Dr Oz: What Causes Acid Reflux?
Dr. Oz explained that one of the most common and misunderstood conditions that sends people to the emergency room unnecessarily is heartburn. Too many people mistake their heartburn symptoms for those of a heart attack. But what is causing your symptoms in the first place?
To explain reflux, Dr. Oz explained what happens when you eat. The esophagus leads into the stomach and inside the stomach is acid. That acid is supposed to stay inside the stomach. When everything is working the way it should, when you eat, the food goes down into the esophagus and into the stomach with the acid.
There’s a valve that keeps the acid from going back up into the esophagus, preventing acid reflux. For someone who has reflux, the acid goes back up into the esophagus causing problems like pain, irritation, and ultimately, heartburn. Dr. Oz said this is problem because the acid is okay inside the stomach, but inside the esophagus it can cause damage because the esophagus ism’t designed to be washed in acid.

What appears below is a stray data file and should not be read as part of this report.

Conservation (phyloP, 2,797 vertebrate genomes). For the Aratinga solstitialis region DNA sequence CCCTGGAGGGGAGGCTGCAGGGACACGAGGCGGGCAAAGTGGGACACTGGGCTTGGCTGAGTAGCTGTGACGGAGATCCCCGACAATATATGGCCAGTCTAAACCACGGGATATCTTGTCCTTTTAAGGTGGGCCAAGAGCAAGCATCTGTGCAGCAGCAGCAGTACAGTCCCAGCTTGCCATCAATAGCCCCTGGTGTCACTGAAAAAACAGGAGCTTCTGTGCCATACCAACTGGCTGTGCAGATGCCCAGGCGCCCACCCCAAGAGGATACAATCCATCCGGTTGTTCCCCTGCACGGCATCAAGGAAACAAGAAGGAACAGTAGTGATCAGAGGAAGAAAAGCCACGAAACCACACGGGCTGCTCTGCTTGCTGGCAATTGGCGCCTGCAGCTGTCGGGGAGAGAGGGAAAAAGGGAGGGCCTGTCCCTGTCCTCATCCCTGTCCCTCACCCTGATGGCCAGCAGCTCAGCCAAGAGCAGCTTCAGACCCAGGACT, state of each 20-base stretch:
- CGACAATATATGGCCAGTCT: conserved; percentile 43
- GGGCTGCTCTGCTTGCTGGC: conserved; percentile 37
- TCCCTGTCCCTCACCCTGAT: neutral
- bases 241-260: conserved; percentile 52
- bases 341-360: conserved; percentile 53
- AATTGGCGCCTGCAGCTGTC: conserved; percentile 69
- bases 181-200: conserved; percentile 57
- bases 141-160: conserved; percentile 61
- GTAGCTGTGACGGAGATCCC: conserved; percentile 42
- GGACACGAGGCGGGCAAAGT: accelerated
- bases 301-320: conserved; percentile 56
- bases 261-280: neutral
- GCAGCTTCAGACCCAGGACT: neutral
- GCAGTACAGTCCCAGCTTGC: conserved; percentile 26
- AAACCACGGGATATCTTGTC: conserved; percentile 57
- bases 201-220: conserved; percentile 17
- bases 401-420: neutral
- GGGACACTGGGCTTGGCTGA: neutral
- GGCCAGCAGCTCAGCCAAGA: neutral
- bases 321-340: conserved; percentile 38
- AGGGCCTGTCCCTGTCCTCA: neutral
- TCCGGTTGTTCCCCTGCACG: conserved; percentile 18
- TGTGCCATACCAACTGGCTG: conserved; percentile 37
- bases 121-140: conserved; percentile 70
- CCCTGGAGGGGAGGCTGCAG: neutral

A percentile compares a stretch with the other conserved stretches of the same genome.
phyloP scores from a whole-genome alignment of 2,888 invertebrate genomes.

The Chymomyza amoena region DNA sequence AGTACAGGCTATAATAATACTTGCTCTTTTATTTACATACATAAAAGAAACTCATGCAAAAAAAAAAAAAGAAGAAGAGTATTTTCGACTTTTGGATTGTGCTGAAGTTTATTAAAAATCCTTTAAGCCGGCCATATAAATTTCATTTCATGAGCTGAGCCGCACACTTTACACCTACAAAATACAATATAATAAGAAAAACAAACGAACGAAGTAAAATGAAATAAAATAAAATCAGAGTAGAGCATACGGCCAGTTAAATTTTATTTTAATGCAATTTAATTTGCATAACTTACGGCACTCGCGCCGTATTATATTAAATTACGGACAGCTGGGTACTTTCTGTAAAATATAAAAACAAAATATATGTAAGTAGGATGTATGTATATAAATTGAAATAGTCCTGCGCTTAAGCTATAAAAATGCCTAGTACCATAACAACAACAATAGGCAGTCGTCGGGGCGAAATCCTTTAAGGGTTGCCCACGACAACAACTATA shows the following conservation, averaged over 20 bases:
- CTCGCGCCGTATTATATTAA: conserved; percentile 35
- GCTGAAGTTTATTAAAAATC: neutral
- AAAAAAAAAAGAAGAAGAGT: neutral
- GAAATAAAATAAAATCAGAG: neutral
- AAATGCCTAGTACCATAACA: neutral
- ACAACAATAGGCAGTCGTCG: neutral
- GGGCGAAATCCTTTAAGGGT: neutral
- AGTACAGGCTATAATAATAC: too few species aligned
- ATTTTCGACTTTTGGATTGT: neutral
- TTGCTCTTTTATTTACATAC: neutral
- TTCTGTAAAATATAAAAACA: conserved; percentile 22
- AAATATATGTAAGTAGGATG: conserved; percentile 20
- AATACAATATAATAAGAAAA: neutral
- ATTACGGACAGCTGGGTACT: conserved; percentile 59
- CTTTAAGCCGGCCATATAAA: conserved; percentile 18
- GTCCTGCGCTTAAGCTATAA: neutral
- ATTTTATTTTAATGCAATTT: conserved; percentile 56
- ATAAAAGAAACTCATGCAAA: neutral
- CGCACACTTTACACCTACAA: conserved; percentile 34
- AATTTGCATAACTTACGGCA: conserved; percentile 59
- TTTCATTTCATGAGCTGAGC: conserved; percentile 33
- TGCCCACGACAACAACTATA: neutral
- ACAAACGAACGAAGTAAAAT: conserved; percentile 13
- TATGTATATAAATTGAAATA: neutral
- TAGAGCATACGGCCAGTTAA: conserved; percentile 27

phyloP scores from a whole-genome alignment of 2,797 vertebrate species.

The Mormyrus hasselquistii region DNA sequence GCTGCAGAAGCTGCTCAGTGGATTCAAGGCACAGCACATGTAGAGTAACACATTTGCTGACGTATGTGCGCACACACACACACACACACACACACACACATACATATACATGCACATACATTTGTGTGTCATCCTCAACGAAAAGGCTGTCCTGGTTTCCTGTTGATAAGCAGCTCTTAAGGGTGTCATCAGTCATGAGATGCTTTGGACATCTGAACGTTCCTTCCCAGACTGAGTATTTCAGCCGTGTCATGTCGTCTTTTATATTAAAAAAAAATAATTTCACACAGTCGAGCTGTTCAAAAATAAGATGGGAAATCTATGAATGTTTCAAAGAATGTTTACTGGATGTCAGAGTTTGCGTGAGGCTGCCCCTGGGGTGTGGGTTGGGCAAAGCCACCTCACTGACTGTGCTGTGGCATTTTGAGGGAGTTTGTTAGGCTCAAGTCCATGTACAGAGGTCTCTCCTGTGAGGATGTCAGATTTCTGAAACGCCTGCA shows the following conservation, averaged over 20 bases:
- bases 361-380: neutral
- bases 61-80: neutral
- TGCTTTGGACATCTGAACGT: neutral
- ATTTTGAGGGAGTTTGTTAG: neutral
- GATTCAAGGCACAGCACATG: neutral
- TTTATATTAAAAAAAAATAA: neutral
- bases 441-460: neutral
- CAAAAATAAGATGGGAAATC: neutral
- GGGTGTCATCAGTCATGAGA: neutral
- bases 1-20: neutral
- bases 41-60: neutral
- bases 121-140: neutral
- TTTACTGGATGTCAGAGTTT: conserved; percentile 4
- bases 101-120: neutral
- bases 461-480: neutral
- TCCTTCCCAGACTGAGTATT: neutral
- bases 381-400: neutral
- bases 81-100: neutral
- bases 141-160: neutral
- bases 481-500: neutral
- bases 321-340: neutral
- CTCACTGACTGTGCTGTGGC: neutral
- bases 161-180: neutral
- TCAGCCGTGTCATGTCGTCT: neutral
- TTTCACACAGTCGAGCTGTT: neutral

Things like extra weight, spicy and caffeinated foods, and shape-wear can cause acid reflux. Obesity and shape-wear cause reflux because of the extra pressure on the stomach forcing acid upward.
Dr Oz: Heartburn Vs Heart Attack
Dr. Oz wanted to help explain how you can tell the difference between a heart attack or heartburn.
Heart attack pain will go up to the neck area, the shoulder, and then down the arm, whereas heartburn pain will stay in the swallowing area. He said that when you have a heart attack, it feels like an elephant on your chest, whereas when you’re suffering from heartburn, it feels like someone is pouring acid inside you.
The symptoms of a heart attack include dizziness, shortness of breath, and cold sweats. The symptoms of heartburn include hoarseness, cough, and difficult swallowing.
Dr Oz: Heartburn Treatment
Dr. Oz said if you think you’re having a heart attack, go to the emergency room. But if you’re only having symptoms of heartburn, there are some medicines you can use such as chewable antacids or proton pump inhibitors. If those medicines aren’t helping you, and especially if they last longer than three months, see a doctor.